Buck reiterates position opposing abortion in cases of rape and incest

The Washington Post reports this morning that another Democratic Party tracker video of U.S. Senate candidate Ken Buck is making waves, this one capturing the candidate saying he opposes abortion without exceptions for rape and incest. The only exception he could support, he says on the tape, would be if the life of the mother were in danger. For Colorado political watchers, it’s that last part that’s news.

Buck has articulated his hard line position on abortion since he launched his campaign. He has also endorsed the controversial personhood amendment slated for the November ballot here, as has his GOP primary opponent Jane Norton. That amendment would grant fertilized human eggs the full spectrum of legal rights. In that framework, there is no exception for rape or incest, of course, and aborting the fertilized egg or fetus to save the life of the mother would be murder, fully prosecutable under the law.

That’s the lens through which to view Buck’s comments:

QUESTION: How do you feel about abortion? Are you for abortion, against abortion, are you for it? In what instances would you allow for abortion?

BUCK: I am pro-life, and I’ll answer the next question. I don’t believe in the exceptions of rape or incest. I believe that the only exception, I guess, is life of the mother. And that is only if it’s truly life of the mother.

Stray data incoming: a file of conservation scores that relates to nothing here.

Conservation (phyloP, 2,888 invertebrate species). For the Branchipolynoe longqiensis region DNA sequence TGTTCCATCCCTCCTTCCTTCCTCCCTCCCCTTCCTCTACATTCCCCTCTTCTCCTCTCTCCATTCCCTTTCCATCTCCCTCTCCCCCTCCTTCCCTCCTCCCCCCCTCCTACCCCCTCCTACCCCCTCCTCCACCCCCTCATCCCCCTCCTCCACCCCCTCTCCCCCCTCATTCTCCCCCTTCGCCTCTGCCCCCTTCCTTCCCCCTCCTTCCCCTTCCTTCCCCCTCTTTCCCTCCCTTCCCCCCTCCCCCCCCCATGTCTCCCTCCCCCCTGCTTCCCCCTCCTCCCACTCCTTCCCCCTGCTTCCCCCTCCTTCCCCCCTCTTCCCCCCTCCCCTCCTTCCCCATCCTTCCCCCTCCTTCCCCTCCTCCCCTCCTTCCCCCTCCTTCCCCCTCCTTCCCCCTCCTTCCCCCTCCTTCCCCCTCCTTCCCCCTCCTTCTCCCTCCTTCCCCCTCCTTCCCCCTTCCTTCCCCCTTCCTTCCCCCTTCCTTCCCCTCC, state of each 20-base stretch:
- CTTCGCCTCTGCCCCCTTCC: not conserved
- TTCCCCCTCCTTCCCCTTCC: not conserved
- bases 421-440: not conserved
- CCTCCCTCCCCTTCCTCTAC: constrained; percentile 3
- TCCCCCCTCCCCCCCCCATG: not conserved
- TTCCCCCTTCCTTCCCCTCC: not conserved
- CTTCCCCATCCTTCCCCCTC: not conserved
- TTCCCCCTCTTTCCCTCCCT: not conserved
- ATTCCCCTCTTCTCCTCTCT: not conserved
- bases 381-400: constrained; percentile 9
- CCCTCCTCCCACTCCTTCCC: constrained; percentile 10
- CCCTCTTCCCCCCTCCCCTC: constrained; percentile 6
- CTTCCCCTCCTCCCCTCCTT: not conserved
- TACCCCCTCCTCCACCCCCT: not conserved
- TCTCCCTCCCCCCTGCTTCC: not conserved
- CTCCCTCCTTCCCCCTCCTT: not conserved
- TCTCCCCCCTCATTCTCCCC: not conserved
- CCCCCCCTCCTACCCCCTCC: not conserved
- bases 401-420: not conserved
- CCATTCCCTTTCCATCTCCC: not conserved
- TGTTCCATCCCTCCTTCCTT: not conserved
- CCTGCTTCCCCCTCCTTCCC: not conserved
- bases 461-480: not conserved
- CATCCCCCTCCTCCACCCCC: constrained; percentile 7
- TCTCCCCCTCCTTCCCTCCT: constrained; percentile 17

To me, you can’t say you’re pro-life and say — if there is, and it’s a very rare situation where one life would have to cease for the other life to exist. But in that very rare situation, we may have to take the life of the child to save the life of the mother.

In that rare situation, I am in favor of that exception. But other than that I have no exceptions in my position.

The personhood amendment, like the tea party movement, is a marker of the far right swing the mainstream GOP has taken this year. In 2008, few of the GOP Colorado candidates backed that year’s version of the personhood amendment. This year, every major Republican candidate for office has backed the proposal, which legal analysts say would change the state constitution in thousands of places and shut down the fertility industry and stem cell research here. It would also set a whole new limited standard for the rights of pregnant women.

“Constitutional jurisprudence is all about weighing interests,” former Planned Parenthood attorney Kevin C. Paul of Heizer Paul LLP told the Colorado Independent in November. “If you’re creating a new interest, one that hadn’t existed previously, then that interest is going to have to be weighed against [those of] anybody else. And if you take the position that an unborn fetus is to be legally treated just the same as a woman, then those two interests clash.”

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About the Author

John Tomasic

Writer, editor, web wrangler. He has worked for art, business, culture, politics publications and for a UN war crimes commission. @johntomasic
jtomasic@coloradoindependent.com | 720-432-2128 |

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